Thursday, September 25, 2008

Keeping Interactivity at the Center of eLearning Development

I participated in Bryan Chapman's pre-conference session at the Brandon Hall Innovation in Learning conference. Bryan's session was titled Keeping Interactivity at the Center of eLearning Development. He focused on creating reusable catalogs (I've often called them libraries) of reusable interactions that can be used in different courses by just changing the content of the interactions.

The main reason e-learning developers don't include interactivity in their courses?

Based on a survey, here are the top results in order:

  • Cost
  • Time
  • Steep Learning Curve
  • Hard to Integrate (how do you track the SCORM data or get an HTML interaction to work with Flash)
  • Why Should I?
  • Not in PPT (if you only know how to use PowerPoint, you're going to be limited when it comes to interactivity)
  • Lack of Creativity (meaning they aren't sure what kind of interactions to build)
He also gave these ratios for development hours to create a one hour e-learning course:

PowerPoint Conversion: 33:1
Typical eLearning: 224:1
Simulations: 750:1

Then, of course, he explained that there are tools that assist with making interactivity better. He mentioned Hot Potatoes (which has some simple HTML-based interactivity) as well as CourseBuilder for Dreamweaver, then newer tools such as Raptivity, Instructional Spice. We were flattered that he also included Rapid Intake's tools ProForm Rapid eLearning Studio and Unison Collaborative Web-based Rapid eLearning Development Solution in his list of tools he would recommend.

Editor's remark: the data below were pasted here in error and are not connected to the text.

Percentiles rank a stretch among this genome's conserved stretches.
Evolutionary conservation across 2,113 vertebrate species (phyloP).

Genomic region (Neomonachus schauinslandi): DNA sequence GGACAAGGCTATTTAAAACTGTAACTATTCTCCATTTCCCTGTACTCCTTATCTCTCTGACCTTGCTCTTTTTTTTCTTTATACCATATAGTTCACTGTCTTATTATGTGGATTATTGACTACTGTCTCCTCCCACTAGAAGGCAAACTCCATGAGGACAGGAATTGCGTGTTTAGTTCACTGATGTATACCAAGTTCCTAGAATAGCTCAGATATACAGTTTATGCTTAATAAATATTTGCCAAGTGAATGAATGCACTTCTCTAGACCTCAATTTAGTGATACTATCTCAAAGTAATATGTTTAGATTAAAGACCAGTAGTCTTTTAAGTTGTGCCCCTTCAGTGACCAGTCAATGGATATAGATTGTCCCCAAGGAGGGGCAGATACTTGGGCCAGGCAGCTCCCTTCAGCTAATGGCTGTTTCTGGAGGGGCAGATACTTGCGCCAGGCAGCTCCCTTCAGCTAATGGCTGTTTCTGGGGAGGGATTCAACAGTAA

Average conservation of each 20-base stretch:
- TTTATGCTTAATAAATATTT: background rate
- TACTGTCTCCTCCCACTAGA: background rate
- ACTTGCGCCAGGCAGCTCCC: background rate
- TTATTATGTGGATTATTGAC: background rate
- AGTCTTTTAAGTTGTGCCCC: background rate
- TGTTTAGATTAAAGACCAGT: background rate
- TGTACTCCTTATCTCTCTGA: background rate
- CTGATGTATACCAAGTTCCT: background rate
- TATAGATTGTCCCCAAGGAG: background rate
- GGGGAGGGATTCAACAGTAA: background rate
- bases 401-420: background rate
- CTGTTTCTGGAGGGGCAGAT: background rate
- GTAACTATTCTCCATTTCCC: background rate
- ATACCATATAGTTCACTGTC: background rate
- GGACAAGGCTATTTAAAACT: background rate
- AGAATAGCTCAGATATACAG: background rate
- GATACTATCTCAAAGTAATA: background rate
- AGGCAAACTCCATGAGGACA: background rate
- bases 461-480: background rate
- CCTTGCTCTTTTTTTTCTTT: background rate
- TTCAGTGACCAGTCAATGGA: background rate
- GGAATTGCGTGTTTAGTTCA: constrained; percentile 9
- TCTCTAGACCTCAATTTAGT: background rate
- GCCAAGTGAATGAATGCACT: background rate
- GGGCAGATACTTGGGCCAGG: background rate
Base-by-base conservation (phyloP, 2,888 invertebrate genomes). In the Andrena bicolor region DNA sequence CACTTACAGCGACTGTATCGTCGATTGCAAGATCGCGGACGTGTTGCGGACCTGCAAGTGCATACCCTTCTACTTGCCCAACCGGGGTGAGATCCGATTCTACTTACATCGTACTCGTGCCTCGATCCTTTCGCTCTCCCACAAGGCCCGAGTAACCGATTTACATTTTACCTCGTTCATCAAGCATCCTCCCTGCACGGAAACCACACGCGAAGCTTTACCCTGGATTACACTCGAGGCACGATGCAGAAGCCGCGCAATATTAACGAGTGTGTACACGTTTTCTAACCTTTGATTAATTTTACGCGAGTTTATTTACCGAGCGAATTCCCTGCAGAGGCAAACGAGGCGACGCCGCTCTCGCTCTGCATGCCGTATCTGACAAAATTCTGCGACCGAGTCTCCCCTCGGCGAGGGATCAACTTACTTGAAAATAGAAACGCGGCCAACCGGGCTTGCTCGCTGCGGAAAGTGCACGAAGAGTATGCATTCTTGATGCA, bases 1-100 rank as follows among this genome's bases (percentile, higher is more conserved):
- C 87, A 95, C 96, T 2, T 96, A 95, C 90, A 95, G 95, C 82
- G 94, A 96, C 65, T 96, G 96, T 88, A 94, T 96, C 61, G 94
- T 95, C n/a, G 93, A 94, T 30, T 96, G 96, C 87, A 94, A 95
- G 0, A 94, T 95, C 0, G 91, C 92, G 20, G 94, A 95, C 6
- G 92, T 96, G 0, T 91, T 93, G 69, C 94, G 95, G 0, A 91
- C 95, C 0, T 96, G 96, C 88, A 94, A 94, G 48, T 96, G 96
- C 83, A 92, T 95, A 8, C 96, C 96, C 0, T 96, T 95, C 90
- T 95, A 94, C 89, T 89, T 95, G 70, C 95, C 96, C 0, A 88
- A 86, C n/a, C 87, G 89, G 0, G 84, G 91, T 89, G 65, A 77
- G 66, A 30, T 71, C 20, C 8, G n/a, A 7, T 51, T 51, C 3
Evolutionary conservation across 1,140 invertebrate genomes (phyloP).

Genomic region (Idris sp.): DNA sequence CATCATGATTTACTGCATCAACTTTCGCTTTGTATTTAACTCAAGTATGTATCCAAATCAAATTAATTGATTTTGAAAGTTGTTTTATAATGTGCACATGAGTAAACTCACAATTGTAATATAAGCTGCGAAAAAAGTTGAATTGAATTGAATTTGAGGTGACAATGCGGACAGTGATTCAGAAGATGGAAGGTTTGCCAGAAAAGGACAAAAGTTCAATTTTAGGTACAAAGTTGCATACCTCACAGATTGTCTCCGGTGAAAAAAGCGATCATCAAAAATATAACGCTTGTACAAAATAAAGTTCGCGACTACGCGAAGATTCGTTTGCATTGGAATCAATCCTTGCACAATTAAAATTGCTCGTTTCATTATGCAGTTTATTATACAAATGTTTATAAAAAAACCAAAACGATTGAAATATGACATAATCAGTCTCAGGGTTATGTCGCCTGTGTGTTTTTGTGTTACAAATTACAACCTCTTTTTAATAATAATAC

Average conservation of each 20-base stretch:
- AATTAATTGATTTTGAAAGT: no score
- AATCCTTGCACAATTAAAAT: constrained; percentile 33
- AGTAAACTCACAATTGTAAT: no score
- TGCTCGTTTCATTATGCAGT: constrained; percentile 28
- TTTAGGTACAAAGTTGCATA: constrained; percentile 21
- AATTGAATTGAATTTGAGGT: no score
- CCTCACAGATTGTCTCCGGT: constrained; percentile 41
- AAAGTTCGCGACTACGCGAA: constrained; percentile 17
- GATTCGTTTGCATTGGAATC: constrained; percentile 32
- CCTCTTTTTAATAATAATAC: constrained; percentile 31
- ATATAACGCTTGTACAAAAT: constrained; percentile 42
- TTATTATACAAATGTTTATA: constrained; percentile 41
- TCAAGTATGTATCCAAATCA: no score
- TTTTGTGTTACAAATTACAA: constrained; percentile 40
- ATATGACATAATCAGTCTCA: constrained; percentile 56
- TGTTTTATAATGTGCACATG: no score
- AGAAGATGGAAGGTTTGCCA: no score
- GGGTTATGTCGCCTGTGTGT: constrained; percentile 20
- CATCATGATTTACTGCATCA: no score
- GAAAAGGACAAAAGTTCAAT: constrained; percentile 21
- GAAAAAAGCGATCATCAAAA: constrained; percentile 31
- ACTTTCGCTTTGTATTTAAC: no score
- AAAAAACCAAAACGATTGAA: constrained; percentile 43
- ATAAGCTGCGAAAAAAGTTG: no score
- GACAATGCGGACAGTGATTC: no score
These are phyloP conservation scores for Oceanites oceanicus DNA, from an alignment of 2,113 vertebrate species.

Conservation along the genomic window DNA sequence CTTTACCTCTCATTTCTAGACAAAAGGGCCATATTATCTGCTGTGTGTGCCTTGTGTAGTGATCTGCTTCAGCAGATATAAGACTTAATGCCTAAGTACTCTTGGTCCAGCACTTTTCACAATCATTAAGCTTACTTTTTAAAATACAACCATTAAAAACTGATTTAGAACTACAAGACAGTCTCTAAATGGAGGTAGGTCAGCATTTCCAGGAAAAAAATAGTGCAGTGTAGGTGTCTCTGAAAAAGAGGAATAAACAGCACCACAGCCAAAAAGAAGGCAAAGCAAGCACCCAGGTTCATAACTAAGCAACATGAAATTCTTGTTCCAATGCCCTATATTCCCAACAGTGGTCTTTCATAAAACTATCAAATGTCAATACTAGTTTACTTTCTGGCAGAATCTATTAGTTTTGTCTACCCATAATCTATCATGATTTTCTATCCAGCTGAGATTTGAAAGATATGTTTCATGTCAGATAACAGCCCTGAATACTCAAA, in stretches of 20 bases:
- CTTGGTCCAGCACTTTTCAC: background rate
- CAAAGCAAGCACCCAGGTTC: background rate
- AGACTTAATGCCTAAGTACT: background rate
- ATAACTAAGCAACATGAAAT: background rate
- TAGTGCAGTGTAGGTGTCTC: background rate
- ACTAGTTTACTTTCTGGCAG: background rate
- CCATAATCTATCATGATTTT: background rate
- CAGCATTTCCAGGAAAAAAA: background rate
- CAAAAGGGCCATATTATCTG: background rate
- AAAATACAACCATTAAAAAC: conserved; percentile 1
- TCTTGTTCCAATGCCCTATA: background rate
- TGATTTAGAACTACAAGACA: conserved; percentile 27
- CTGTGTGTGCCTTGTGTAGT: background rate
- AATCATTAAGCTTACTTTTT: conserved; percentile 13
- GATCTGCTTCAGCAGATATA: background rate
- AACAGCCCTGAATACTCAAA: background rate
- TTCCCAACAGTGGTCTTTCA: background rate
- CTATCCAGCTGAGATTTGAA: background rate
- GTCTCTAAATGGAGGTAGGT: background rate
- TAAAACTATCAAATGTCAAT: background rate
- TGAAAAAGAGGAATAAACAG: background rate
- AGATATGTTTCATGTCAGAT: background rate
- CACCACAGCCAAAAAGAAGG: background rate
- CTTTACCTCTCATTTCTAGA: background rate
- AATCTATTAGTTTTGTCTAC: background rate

His presentation went right in line with my recent post about creating reusable interactions based on instructional patterns. It was great to hear a different perspective advocating the same kind of solution to the problem of scalability when it comes to creating effective content.

He gave me an opportunity to show how you can use Rapid Intake technology to aggregate modular interactions built from multiple sources. Class participants emailed me sample interactions they'd built with some of the other tools and I combined them into a course using ProForm. I then demonstrated how ProForm and Unison can be used to pull disparate content together as well as build original Flash/XML based content.

PowerPoint conversions are here to stay (for better or worse...probably a mix of both :), but that wave is passing as tools that make building interactions faster, less expensively, and easier are coming to the forefront to show that building highly interactive e-learning content can make sense, even for those who are brand-new to elearning development.

P.S. One related link - if you are using CourseBuilder for Dreamweaver, there is a book available here on how to use it. It was written for Dreamweaver MX 2004, but CourseBuilder really hasn't changed in its functionality since then (only an update for Dreamweaver 8 has been released). So it might be helpful.

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